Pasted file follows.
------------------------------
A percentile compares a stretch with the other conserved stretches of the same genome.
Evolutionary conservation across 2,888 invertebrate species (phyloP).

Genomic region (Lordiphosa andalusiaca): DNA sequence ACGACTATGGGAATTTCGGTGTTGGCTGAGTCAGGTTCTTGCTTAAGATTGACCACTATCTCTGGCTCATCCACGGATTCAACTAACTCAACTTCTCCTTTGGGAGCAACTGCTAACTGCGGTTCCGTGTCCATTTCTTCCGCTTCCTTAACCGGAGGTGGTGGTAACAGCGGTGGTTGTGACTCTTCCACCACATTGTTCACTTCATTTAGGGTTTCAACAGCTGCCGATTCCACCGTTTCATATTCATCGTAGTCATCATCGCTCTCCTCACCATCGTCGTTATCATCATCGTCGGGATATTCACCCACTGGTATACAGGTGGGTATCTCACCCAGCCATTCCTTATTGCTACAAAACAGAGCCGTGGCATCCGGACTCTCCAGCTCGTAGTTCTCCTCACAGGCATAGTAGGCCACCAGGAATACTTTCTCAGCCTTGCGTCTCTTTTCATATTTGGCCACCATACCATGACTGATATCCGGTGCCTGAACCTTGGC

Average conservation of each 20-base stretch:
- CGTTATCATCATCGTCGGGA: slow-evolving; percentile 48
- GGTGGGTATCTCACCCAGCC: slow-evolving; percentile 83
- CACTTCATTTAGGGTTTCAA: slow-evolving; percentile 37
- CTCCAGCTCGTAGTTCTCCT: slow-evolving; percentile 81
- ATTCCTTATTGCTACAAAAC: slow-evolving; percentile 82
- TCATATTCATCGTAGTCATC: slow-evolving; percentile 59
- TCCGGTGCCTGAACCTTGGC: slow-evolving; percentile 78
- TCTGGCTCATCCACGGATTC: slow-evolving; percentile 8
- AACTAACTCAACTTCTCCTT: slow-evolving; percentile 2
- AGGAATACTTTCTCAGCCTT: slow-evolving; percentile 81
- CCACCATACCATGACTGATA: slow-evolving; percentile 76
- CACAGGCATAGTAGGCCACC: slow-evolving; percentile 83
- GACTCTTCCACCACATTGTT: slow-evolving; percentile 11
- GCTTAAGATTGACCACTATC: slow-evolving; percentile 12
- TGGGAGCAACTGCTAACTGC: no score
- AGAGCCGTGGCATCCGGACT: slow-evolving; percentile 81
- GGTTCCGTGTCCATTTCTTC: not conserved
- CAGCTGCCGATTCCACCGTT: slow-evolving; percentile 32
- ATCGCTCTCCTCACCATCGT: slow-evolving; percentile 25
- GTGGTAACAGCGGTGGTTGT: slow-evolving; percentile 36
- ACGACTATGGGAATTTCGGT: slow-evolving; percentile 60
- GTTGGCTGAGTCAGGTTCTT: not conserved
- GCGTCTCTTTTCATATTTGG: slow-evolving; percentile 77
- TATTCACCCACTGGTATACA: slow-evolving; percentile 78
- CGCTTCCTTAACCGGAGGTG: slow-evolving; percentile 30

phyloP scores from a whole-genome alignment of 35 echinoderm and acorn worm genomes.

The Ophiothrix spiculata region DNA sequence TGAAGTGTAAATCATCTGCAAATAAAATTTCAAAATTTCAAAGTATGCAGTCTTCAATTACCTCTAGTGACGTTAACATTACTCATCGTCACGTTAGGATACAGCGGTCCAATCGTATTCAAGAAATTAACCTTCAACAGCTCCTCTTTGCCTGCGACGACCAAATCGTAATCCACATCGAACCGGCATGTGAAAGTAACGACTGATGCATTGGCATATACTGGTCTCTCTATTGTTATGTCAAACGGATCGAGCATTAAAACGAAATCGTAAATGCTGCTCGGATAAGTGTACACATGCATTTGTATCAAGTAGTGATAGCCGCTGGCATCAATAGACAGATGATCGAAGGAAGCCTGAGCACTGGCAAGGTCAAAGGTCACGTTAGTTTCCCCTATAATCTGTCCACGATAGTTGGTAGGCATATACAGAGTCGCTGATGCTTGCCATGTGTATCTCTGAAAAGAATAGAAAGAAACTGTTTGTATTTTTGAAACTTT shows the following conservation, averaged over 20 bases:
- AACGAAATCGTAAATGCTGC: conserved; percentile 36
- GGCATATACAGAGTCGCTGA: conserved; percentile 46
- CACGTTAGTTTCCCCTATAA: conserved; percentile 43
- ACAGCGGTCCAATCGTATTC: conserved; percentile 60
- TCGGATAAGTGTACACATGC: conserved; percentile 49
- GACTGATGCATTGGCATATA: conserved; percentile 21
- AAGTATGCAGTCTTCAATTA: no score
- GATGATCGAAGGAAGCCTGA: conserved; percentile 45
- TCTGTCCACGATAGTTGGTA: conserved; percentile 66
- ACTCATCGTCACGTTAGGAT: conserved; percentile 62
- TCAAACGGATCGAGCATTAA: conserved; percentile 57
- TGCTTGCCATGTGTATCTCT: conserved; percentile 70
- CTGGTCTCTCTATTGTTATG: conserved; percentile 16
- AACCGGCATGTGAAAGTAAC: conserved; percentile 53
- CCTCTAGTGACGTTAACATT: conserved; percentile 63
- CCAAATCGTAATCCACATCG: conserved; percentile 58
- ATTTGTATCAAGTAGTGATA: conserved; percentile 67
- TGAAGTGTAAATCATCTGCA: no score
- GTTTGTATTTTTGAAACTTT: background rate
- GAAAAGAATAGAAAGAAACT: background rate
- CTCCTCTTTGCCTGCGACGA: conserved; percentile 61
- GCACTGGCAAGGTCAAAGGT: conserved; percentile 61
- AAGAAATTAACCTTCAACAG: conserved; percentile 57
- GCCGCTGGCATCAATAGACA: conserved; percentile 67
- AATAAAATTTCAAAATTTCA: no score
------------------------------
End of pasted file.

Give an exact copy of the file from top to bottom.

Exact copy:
A percentile compares a stretch with the other conserved stretches of the same genome.
Evolutionary conservation across 2,888 invertebrate species (phyloP).

Genomic region (Lordiphosa andalusiaca): DNA sequence ACGACTATGGGAATTTCGGTGTTGGCTGAGTCAGGTTCTTGCTTAAGATTGACCACTATCTCTGGCTCATCCACGGATTCAACTAACTCAACTTCTCCTTTGGGAGCAACTGCTAACTGCGGTTCCGTGTCCATTTCTTCCGCTTCCTTAACCGGAGGTGGTGGTAACAGCGGTGGTTGTGACTCTTCCACCACATTGTTCACTTCATTTAGGGTTTCAACAGCTGCCGATTCCACCGTTTCATATTCATCGTAGTCATCATCGCTCTCCTCACCATCGTCGTTATCATCATCGTCGGGATATTCACCCACTGGTATACAGGTGGGTATCTCACCCAGCCATTCCTTATTGCTACAAAACAGAGCCGTGGCATCCGGACTCTCCAGCTCGTAGTTCTCCTCACAGGCATAGTAGGCCACCAGGAATACTTTCTCAGCCTTGCGTCTCTTTTCATATTTGGCCACCATACCATGACTGATATCCGGTGCCTGAACCTTGGC

Average conservation of each 20-base stretch:
- CGTTATCATCATCGTCGGGA: slow-evolving; percentile 48
- GGTGGGTATCTCACCCAGCC: slow-evolving; percentile 83
- CACTTCATTTAGGGTTTCAA: slow-evolving; percentile 37
- CTCCAGCTCGTAGTTCTCCT: slow-evolving; percentile 81
- ATTCCTTATTGCTACAAAAC: slow-evolving; percentile 82
- TCATATTCATCGTAGTCATC: slow-evolving; percentile 59
- TCCGGTGCCTGAACCTTGGC: slow-evolving; percentile 78
- TCTGGCTCATCCACGGATTC: slow-evolving; percentile 8
- AACTAACTCAACTTCTCCTT: slow-evolving; percentile 2
- AGGAATACTTTCTCAGCCTT: slow-evolving; percentile 81
- CCACCATACCATGACTGATA: slow-evolving; percentile 76
- CACAGGCATAGTAGGCCACC: slow-evolving; percentile 83
- GACTCTTCCACCACATTGTT: slow-evolving; percentile 11
- GCTTAAGATTGACCACTATC: slow-evolving; percentile 12
- TGGGAGCAACTGCTAACTGC: no score
- AGAGCCGTGGCATCCGGACT: slow-evolving; percentile 81
- GGTTCCGTGTCCATTTCTTC: not conserved
- CAGCTGCCGATTCCACCGTT: slow-evolving; percentile 32
- ATCGCTCTCCTCACCATCGT: slow-evolving; percentile 25
- GTGGTAACAGCGGTGGTTGT: slow-evolving; percentile 36
- ACGACTATGGGAATTTCGGT: slow-evolving; percentile 60
- GTTGGCTGAGTCAGGTTCTT: not conserved
- GCGTCTCTTTTCATATTTGG: slow-evolving; percentile 77
- TATTCACCCACTGGTATACA: slow-evolving; percentile 78
- CGCTTCCTTAACCGGAGGTG: slow-evolving; percentile 30

phyloP scores from a whole-genome alignment of 35 echinoderm and acorn worm genomes.

The Ophiothrix spiculata region DNA sequence TGAAGTGTAAATCATCTGCAAATAAAATTTCAAAATTTCAAAGTATGCAGTCTTCAATTACCTCTAGTGACGTTAACATTACTCATCGTCACGTTAGGATACAGCGGTCCAATCGTATTCAAGAAATTAACCTTCAACAGCTCCTCTTTGCCTGCGACGACCAAATCGTAATCCACATCGAACCGGCATGTGAAAGTAACGACTGATGCATTGGCATATACTGGTCTCTCTATTGTTATGTCAAACGGATCGAGCATTAAAACGAAATCGTAAATGCTGCTCGGATAAGTGTACACATGCATTTGTATCAAGTAGTGATAGCCGCTGGCATCAATAGACAGATGATCGAAGGAAGCCTGAGCACTGGCAAGGTCAAAGGTCACGTTAGTTTCCCCTATAATCTGTCCACGATAGTTGGTAGGCATATACAGAGTCGCTGATGCTTGCCATGTGTATCTCTGAAAAGAATAGAAAGAAACTGTTTGTATTTTTGAAACTTT shows the following conservation, averaged over 20 bases:
- AACGAAATCGTAAATGCTGC: conserved; percentile 36
- GGCATATACAGAGTCGCTGA: conserved; percentile 46
- CACGTTAGTTTCCCCTATAA: conserved; percentile 43
- ACAGCGGTCCAATCGTATTC: conserved; percentile 60
- TCGGATAAGTGTACACATGC: conserved; percentile 49
- GACTGATGCATTGGCATATA: conserved; percentile 21
- AAGTATGCAGTCTTCAATTA: no score
- GATGATCGAAGGAAGCCTGA: conserved; percentile 45
- TCTGTCCACGATAGTTGGTA: conserved; percentile 66
- ACTCATCGTCACGTTAGGAT: conserved; percentile 62
- TCAAACGGATCGAGCATTAA: conserved; percentile 57
- TGCTTGCCATGTGTATCTCT: conserved; percentile 70
- CTGGTCTCTCTATTGTTATG: conserved; percentile 16
- AACCGGCATGTGAAAGTAAC: conserved; percentile 53
- CCTCTAGTGACGTTAACATT: conserved; percentile 63
- CCAAATCGTAATCCACATCG: conserved; percentile 58
- ATTTGTATCAAGTAGTGATA: conserved; percentile 67
- TGAAGTGTAAATCATCTGCA: no score
- GTTTGTATTTTTGAAACTTT: background rate
- GAAAAGAATAGAAAGAAACT: background rate
- CTCCTCTTTGCCTGCGACGA: conserved; percentile 61
- GCACTGGCAAGGTCAAAGGT: conserved; percentile 61
- AAGAAATTAACCTTCAACAG: conserved; percentile 57
- GCCGCTGGCATCAATAGACA: conserved; percentile 67
- AATAAAATTTCAAAATTTCA: no score